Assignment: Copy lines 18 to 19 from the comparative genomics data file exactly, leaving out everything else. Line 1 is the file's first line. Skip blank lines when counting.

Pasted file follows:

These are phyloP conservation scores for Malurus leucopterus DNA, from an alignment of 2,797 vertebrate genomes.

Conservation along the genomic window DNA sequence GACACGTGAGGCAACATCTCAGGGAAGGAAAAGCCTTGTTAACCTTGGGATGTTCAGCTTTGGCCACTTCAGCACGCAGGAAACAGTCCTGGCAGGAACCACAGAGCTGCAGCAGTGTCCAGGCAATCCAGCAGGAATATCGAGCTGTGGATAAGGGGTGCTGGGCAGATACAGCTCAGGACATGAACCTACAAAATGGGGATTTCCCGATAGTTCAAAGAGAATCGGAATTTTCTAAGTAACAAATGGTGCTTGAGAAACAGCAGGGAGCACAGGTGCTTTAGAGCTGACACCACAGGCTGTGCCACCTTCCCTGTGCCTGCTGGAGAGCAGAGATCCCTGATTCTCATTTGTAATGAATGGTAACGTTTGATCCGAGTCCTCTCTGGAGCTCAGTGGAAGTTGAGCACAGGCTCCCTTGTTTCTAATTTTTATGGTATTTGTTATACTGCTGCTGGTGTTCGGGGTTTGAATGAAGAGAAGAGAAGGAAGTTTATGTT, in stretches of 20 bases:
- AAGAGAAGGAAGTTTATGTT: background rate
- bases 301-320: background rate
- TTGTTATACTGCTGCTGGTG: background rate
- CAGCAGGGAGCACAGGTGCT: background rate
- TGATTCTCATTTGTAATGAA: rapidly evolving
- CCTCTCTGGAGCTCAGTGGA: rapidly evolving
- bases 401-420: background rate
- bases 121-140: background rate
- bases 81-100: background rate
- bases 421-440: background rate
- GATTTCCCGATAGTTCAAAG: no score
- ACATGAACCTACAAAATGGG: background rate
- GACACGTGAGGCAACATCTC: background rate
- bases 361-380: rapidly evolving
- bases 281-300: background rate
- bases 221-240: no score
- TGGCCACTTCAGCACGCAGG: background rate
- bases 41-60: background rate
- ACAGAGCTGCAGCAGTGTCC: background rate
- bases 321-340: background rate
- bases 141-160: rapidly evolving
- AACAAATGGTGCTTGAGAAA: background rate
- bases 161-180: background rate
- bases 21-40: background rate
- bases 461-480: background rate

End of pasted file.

- bases 221-240: no score
- TGGCCACTTCAGCACGCAGG: background rate